He put pressure on the food and water supplies of the inhabitants by allowing pilgrims to enter the city to celebrate Passover, and then refusing them egress. Jewish raids continuously harassed the Roman army, one of which nearly resulted in Titus being captured. After attempts by Josephus to negotiate a surrender had failed, the Romans resumed hostilities and quickly breached the first and second walls of the city. To intimidate the resistance, Titus ordered deserters from the Jewish side to be crucified around the city wall.By this time the Jews had been thoroughly exhausted by famine, and when the weak third wall was breached bitter street fighting ensued. The Romans finally captured the Antonia Fortress and began a frontal assault on the gates of the Temple. According to Josephus, Titus had ordered that the Temple itself should not be destroyed, but while the fighting around the gates continued a soldier hurled a torch inside one of the windows, which quickly set the entire building ablaze. The later Christian chronicler Sulpicius Severus, possibly drawing on a lost portion of Tacitus' Histories, claims that Titus favoured destruction of the Temple. Whatever the case, the Temple was completely demolished, after which Titus's soldiers proclaimed him imperator in honor of the victory.
Jerusalem was sacked and much of the population killed or dispersed. Josephus claims that 1,100,000 people were killed during the siege, of which a majority were Jewish. 97,000 were captured and enslaved, including Simon Bar Giora and John of Gischala.
Many fled to areas around the Mediterranean. Titus reportedly refused to accept a wreath of victory, as he claimed there is "no merit in vanquishing people forsaken by their own God". Titus' triumph after the First Jewish-Roman War was celebrated with the Arch of Titus in Rome, which shows the treasures taken from the Temple in Jerusalem, including the Menorah and the Trumpets of jericho.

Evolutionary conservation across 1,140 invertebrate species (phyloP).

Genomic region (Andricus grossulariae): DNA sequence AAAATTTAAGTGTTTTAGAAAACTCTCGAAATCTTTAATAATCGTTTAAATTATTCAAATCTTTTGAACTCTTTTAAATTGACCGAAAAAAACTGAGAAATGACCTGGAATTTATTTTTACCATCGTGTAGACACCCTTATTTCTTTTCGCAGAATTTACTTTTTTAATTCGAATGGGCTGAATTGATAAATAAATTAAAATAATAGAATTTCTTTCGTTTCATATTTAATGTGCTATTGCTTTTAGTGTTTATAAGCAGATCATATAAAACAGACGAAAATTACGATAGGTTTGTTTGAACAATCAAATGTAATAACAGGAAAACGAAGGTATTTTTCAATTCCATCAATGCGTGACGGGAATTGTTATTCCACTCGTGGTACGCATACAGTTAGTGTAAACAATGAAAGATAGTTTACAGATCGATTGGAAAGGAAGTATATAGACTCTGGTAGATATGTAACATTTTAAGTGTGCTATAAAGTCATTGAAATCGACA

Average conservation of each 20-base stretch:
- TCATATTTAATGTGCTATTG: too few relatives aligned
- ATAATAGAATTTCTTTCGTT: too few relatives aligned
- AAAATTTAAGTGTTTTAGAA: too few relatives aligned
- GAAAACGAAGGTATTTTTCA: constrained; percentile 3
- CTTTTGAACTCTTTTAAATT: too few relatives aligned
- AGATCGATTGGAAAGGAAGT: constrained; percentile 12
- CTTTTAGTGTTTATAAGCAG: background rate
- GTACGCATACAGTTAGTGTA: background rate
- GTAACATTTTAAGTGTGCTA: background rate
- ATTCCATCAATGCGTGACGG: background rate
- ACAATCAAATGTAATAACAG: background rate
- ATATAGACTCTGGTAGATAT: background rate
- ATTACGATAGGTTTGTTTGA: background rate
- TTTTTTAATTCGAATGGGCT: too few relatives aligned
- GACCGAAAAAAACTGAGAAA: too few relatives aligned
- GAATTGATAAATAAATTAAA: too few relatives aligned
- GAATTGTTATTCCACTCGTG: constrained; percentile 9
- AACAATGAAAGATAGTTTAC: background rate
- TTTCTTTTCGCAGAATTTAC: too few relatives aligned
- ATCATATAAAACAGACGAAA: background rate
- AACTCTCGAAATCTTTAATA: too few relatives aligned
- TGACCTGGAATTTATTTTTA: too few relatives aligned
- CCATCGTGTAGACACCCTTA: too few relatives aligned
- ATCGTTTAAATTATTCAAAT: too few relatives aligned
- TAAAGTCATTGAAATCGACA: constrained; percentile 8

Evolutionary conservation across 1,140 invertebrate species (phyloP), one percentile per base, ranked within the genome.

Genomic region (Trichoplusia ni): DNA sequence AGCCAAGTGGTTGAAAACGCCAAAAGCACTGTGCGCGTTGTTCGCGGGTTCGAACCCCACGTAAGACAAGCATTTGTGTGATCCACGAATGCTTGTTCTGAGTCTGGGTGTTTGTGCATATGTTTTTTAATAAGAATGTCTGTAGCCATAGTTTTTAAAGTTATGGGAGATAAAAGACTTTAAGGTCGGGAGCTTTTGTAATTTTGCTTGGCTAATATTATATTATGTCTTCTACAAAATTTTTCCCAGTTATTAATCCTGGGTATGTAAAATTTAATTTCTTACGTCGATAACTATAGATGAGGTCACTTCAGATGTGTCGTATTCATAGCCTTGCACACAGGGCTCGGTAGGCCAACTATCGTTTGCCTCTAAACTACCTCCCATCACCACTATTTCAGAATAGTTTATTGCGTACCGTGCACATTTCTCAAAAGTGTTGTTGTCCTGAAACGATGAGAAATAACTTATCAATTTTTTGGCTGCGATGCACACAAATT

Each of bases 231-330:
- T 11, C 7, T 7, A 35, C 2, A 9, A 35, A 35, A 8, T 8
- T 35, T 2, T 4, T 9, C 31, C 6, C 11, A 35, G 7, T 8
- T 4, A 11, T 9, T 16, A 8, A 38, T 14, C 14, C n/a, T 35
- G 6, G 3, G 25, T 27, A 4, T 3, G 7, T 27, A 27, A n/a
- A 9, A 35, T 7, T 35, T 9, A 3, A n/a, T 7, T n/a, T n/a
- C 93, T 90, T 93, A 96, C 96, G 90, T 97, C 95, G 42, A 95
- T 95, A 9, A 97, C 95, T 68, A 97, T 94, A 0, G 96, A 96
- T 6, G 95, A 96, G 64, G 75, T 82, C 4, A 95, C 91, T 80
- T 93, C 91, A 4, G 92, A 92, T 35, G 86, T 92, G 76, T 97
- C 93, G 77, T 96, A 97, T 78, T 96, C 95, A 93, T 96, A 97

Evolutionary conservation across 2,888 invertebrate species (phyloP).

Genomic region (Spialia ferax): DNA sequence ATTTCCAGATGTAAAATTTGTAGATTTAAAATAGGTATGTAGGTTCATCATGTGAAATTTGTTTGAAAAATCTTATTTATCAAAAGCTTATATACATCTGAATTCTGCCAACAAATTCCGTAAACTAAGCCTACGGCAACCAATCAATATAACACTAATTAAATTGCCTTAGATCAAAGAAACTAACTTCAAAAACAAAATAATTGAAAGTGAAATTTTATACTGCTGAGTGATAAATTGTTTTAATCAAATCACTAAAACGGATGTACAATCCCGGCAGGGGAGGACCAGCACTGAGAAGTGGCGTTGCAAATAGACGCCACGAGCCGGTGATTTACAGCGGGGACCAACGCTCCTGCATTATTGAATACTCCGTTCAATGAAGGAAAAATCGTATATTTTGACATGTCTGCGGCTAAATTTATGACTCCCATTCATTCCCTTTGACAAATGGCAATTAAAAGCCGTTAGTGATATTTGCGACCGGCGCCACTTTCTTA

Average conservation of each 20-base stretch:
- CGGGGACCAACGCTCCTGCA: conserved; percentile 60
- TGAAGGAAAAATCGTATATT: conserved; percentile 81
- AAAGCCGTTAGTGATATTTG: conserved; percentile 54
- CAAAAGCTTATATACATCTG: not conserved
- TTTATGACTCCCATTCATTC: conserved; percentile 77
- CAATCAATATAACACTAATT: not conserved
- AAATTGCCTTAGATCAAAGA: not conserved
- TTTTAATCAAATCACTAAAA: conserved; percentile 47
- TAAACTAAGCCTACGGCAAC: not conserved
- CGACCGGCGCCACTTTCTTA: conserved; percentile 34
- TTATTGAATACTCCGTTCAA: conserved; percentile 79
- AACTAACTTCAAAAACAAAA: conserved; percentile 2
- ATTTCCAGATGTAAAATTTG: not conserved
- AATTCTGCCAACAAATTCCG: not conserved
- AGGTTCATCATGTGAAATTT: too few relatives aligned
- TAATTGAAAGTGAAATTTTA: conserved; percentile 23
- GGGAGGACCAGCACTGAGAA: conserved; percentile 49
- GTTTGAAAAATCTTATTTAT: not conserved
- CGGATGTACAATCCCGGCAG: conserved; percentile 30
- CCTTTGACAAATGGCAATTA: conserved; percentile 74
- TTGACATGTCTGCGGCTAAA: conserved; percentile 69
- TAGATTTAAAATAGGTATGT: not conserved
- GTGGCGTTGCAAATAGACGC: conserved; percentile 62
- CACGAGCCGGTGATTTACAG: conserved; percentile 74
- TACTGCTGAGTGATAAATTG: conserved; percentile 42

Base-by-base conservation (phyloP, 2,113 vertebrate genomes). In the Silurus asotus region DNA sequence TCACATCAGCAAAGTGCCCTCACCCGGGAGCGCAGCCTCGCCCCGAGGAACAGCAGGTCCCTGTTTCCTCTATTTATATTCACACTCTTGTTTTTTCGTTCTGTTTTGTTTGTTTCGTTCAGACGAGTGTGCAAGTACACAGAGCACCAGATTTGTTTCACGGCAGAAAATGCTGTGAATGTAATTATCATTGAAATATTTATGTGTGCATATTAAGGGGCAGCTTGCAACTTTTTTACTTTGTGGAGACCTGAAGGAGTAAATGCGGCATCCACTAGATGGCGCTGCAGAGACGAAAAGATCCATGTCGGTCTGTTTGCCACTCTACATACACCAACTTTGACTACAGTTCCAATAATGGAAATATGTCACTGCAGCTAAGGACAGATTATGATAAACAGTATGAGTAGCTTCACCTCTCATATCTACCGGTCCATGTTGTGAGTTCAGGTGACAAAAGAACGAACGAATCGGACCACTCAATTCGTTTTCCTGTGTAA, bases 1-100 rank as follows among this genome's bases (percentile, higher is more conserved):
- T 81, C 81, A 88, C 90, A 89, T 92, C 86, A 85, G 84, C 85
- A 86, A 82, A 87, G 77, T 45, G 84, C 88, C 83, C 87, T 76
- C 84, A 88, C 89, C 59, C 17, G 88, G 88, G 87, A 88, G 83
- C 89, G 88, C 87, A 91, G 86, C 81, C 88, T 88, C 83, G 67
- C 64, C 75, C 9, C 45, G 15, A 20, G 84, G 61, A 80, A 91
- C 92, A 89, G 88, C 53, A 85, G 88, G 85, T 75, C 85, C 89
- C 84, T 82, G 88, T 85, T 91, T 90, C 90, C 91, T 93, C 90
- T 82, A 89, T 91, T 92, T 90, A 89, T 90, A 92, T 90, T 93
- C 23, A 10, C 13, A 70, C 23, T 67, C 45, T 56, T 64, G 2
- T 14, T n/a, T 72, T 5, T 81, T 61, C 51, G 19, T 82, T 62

Unable to sail to Italy during the winter, Titus celebrated elaborate games at Caesarea Maritima and Berytus, then travelled to Zeugma on the Euphrates, where he was presented with a crown by Vologases I of Parthia. While visiting Antioch he confirmed the traditional rights of the Jews in that city.On his way to Alexandria, he stopped in Memphis to consecrate the sacred bull Apis. According to Suetonius, this caused consternation; the ceremony required Titus to wear a diadem, which the Romans associated with kingship, and the partisanship of Titus's legions had already led to fears that he might rebel against his father. Upon his arrival in the city in 71, Titus was awarded a triumph.
Accompanied by Vespasian and Domitian he rode into the city, enthusiastically saluted by the Roman populace and preceded by a lavish parade containing treasures and captives from the war. Josephus describes a procession with large amounts of gold and silver carried along the route, followed by elaborate re-enactments of the war, Jewish prisoners, and finally the treasures taken from the Temple of Jerusalem, including the Menorah and the Pentateuch.Simon Bar Giora was executed in the Forum, after which the procession closed with religious sacrifices at the Temple of Jupiter. The triumphal Arch of Titus, which stands at one entrance to the Forum, memorializes the victory of Titus. World-renowned expert numismatist, enthusiast, author and dealer in authentic ancient Greek, ancient Roman, ancient Byzantine, world coins & more.